You have worked hard to plan your lesson or activity, you have all your transparencies made, the day went great and then your off to a meeting with a parent. You go to shake their hand and you notice that your hands are covered in ink. You know, a day of transparencies, Vis-A-Vis markers and paper towels to try to clean up the mess. Not the most embarrassing thing in the world, however, teacher ink hands are just not necessary!  I utilize a document camera in my class everyday and guess what? NO MORE TEACHER HANDS! I use the TT-OS ELMO Image Mate in my classroom and it is great. You can place written or typed paper under the camera and display it on your screen through your LCD projector. Virtually anything that you have in the classroom will fit under the camera’s eye. Have you ever done a science demonstration for your class, only to have a number of students that cannot see what is going on in the experiment. Having the document camera allows you to place a beaker or a Petri dish under the camera. The camera has a flexible neck that allows for angled views as well as phenomenal zooming to get close to the action. It changes the way you teach and increases those teachable moments that were once held captive, not due to your creativity, but to the lack of hardware that you have at your disposal.  Additionally, on the ELMO TT-OS, you can utilize an SD card to make a still image straight from the camera or even pre-load the SD card and project it onto your computer. Once on your computer, the possibilities are endless. You can annotate, highlight and so much more. Only your creativity decides the possibilities. Remember, no more teacher hands!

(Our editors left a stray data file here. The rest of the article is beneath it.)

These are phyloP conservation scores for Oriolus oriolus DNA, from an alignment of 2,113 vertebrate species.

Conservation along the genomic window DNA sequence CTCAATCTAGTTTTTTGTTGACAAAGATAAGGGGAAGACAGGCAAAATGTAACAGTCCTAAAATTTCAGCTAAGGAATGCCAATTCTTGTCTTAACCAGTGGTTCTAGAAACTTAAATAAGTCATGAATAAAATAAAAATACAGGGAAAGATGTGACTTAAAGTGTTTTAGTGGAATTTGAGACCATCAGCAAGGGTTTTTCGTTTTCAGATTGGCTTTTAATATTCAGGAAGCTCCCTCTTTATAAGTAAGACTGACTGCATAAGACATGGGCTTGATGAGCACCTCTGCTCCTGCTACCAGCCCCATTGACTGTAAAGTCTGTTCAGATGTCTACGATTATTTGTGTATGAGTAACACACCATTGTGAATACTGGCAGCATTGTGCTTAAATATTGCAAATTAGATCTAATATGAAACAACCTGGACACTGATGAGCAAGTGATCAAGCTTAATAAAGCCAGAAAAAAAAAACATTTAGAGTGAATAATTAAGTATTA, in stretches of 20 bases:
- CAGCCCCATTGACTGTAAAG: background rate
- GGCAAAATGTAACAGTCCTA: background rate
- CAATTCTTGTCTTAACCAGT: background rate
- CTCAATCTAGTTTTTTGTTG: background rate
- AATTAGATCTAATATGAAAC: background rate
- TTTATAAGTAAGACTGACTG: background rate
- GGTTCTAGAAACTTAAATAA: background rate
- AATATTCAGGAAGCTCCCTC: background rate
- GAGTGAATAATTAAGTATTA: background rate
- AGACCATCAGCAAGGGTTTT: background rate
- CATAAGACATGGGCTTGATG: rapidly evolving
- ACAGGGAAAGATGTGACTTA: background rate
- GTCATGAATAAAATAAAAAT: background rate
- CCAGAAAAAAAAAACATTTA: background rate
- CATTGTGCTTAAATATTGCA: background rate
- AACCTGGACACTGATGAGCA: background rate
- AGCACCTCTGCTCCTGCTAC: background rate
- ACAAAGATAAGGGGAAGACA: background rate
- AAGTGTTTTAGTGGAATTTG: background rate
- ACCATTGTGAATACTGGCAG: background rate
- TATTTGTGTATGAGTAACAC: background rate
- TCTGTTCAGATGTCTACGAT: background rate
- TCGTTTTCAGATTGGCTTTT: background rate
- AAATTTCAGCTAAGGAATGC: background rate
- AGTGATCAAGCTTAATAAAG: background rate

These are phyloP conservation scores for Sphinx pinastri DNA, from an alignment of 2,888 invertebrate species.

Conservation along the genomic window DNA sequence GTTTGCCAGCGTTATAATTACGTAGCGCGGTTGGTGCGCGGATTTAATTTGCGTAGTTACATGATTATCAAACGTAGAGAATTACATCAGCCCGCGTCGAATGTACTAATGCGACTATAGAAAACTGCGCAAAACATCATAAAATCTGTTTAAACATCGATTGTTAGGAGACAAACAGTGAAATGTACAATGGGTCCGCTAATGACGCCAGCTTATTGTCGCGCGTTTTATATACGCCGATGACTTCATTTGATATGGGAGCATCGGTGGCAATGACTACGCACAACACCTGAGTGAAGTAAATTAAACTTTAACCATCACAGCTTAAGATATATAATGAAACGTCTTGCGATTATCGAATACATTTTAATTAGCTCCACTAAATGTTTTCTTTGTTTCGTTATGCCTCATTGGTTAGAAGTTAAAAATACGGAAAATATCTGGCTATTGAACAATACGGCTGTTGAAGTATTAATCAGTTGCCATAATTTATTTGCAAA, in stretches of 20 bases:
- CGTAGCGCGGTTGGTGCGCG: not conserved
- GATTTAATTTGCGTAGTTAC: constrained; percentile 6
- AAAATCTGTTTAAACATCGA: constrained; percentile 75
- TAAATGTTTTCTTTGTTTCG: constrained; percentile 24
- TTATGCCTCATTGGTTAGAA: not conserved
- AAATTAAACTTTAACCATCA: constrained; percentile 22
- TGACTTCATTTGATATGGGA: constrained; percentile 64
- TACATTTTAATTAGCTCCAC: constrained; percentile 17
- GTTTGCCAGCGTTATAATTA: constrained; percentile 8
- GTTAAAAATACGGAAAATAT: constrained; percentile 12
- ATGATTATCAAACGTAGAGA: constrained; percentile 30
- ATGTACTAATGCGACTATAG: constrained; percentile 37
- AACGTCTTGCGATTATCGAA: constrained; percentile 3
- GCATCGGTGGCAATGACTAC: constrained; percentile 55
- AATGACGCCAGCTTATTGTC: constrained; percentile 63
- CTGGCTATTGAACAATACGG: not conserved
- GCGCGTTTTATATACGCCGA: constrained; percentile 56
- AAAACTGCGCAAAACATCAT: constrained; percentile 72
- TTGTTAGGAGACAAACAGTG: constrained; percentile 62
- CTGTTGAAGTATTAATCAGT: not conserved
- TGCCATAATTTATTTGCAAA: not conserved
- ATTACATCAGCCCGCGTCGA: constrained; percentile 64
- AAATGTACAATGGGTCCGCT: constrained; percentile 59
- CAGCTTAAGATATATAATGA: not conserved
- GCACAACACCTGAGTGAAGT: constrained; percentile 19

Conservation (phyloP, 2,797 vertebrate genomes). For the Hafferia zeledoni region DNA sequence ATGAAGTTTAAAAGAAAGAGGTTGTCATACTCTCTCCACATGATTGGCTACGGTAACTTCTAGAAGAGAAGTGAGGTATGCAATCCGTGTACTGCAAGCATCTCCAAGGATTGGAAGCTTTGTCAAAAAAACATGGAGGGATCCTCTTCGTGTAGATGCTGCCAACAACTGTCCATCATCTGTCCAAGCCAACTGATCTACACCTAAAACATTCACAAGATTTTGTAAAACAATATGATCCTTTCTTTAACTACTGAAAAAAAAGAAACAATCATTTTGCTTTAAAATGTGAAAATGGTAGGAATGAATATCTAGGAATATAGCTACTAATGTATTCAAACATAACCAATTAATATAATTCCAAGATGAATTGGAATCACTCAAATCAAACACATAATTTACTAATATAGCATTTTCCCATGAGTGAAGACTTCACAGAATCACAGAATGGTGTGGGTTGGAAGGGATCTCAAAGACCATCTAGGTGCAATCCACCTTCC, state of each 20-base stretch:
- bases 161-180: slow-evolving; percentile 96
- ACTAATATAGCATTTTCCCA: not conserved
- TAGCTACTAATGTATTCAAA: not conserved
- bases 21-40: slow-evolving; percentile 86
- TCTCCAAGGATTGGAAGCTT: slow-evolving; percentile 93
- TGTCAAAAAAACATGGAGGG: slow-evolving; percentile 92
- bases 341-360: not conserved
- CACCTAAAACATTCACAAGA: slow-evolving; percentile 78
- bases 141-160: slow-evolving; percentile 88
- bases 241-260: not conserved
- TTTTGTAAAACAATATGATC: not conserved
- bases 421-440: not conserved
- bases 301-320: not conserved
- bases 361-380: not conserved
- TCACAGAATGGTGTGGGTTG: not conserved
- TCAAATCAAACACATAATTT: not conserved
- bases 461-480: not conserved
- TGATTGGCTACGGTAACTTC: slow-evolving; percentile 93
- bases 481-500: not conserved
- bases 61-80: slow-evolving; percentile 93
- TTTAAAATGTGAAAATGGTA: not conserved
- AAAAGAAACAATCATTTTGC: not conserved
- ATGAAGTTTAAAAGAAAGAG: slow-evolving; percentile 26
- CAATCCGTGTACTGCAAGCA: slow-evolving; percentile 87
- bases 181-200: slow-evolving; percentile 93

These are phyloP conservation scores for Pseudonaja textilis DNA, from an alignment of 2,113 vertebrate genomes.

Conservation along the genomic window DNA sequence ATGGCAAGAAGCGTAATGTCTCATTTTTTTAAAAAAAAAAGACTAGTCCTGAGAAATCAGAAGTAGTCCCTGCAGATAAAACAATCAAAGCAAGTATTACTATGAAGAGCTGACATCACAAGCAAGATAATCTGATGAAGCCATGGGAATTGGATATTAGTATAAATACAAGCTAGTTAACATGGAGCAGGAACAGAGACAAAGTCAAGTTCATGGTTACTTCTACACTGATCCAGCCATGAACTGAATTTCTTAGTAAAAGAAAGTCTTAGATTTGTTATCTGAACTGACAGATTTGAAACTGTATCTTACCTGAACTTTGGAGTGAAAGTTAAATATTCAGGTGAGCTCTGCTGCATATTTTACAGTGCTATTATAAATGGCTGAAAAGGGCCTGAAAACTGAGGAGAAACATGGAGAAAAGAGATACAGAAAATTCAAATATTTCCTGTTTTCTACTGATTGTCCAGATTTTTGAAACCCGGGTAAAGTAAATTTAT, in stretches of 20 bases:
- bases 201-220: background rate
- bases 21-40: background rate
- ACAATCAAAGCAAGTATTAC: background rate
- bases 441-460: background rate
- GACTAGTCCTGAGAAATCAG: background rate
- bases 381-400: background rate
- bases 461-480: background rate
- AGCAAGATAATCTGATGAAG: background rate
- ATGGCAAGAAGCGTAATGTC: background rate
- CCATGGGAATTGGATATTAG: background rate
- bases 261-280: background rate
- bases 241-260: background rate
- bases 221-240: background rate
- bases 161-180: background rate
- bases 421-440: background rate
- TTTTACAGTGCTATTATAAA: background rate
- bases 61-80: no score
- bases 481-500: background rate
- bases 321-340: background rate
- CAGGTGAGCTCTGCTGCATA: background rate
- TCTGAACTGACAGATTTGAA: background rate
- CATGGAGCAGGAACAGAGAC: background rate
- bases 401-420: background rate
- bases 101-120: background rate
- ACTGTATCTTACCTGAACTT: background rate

Wacom Wireless Tablet